Neither Burned nor Bloody: The Learning and Legacy of Heroic Feats


  • Jimmy P. Miller


Ireland, literature, hero, warrior ethos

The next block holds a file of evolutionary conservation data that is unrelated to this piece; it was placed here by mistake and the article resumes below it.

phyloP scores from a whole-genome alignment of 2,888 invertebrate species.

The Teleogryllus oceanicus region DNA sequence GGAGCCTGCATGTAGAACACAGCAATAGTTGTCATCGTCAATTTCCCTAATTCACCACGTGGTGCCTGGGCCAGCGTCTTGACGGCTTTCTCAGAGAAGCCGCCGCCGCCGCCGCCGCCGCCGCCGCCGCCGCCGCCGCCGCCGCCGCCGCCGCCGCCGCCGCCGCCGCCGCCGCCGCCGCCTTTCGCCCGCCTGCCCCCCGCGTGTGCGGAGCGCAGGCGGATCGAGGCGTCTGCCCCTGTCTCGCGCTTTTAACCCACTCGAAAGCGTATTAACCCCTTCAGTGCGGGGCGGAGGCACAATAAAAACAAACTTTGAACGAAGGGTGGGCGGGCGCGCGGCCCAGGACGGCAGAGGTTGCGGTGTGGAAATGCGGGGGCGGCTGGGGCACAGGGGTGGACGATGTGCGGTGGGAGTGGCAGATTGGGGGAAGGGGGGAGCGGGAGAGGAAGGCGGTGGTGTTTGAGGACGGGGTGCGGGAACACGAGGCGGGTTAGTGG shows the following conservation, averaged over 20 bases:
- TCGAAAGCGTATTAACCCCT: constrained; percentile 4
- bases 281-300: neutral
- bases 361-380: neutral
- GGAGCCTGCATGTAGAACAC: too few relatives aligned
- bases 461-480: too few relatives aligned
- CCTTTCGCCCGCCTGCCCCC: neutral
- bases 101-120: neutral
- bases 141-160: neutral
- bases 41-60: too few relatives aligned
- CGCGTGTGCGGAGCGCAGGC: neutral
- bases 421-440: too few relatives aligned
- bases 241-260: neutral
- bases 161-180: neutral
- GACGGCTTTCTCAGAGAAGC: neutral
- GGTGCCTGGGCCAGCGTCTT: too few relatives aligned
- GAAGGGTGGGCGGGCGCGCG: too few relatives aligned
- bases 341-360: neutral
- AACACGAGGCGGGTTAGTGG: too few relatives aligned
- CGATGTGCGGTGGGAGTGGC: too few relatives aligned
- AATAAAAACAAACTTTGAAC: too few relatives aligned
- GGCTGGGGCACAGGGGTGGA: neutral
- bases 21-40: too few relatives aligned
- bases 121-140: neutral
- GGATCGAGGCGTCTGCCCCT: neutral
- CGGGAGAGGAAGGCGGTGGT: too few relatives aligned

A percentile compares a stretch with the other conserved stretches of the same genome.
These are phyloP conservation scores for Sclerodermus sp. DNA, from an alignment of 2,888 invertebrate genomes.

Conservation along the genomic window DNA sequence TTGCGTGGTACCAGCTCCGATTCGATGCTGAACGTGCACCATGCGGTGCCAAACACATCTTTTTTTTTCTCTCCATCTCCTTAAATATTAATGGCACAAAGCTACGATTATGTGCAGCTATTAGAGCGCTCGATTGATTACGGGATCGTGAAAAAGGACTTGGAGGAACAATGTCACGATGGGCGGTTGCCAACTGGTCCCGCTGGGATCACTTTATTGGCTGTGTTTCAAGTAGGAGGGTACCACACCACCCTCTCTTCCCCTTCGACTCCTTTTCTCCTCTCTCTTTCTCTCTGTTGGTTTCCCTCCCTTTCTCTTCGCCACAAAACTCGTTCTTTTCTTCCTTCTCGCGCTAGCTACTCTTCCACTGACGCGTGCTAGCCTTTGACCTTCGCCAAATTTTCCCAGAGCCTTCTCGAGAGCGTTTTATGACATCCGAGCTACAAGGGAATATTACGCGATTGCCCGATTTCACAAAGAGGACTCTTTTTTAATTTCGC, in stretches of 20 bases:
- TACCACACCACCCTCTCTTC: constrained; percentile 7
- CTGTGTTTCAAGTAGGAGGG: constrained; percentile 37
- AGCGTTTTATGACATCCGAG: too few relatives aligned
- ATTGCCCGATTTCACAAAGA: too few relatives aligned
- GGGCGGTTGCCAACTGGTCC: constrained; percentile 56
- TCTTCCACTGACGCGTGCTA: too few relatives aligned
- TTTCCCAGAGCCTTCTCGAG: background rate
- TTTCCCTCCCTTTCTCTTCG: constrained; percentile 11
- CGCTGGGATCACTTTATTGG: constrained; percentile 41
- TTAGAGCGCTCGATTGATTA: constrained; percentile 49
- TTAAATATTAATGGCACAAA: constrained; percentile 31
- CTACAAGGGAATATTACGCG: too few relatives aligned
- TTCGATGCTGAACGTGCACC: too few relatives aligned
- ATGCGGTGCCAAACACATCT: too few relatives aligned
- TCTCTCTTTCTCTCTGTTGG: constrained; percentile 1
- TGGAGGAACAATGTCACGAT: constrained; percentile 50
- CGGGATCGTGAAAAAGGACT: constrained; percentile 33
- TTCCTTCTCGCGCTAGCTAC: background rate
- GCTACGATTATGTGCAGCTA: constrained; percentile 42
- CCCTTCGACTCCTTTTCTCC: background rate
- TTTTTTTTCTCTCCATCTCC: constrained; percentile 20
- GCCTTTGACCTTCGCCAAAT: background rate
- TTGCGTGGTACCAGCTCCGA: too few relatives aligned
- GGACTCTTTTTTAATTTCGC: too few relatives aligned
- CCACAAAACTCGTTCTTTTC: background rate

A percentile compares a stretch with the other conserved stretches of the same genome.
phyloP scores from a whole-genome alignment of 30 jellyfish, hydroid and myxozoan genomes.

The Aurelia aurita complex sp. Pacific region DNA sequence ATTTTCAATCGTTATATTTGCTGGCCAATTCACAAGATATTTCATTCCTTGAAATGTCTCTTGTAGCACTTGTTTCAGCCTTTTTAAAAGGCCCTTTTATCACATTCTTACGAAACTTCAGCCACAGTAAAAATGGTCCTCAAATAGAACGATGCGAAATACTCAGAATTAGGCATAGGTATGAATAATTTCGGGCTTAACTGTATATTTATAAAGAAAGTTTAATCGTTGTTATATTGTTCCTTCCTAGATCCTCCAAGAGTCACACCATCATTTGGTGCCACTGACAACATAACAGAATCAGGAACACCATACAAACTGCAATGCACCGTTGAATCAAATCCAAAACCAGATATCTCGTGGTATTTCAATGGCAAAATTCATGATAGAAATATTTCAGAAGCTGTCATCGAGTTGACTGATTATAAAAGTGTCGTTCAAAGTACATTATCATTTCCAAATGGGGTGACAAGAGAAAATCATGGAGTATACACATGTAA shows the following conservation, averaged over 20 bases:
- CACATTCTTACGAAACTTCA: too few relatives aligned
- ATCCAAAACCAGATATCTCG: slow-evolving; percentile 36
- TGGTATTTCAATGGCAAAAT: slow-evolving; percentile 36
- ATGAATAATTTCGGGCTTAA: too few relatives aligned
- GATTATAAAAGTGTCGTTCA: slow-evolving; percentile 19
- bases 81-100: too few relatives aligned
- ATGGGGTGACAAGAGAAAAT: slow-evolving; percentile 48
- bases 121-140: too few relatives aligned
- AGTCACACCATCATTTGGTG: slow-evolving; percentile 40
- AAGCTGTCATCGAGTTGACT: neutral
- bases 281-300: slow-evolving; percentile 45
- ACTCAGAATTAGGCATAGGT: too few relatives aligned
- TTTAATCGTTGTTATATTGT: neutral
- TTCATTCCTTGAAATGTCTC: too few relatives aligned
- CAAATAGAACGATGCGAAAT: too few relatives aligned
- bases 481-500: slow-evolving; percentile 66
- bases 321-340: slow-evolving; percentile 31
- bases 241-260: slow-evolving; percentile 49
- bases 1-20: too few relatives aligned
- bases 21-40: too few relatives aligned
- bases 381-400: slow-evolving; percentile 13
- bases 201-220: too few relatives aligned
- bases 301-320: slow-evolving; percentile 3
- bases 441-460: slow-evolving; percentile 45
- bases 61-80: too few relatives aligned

One of the singular marks of the hero in early Irish literature is his ability to perform heroic feats. This article explores the acquisition of these feats, known in Old Irish as cles (plural clis or clessa), by heroes in various branches of the tradition. The scant available evidence indicates that the hero only learned a feat when he could perform it without injury. This correlates well with the warrior ethos in early Irish literature and with the frequent descriptions of heroic male beauty in Old and Middle Irish. The fascination with warrior beauty in medieval Irish literature carries into the Modern Irish period and is detectable in elegies composed by bardic praise poets. Finally, it is possible that the ethos of the vain warrior can be traced as far back as the Continental Celts, but this connection can only be advanced with caution.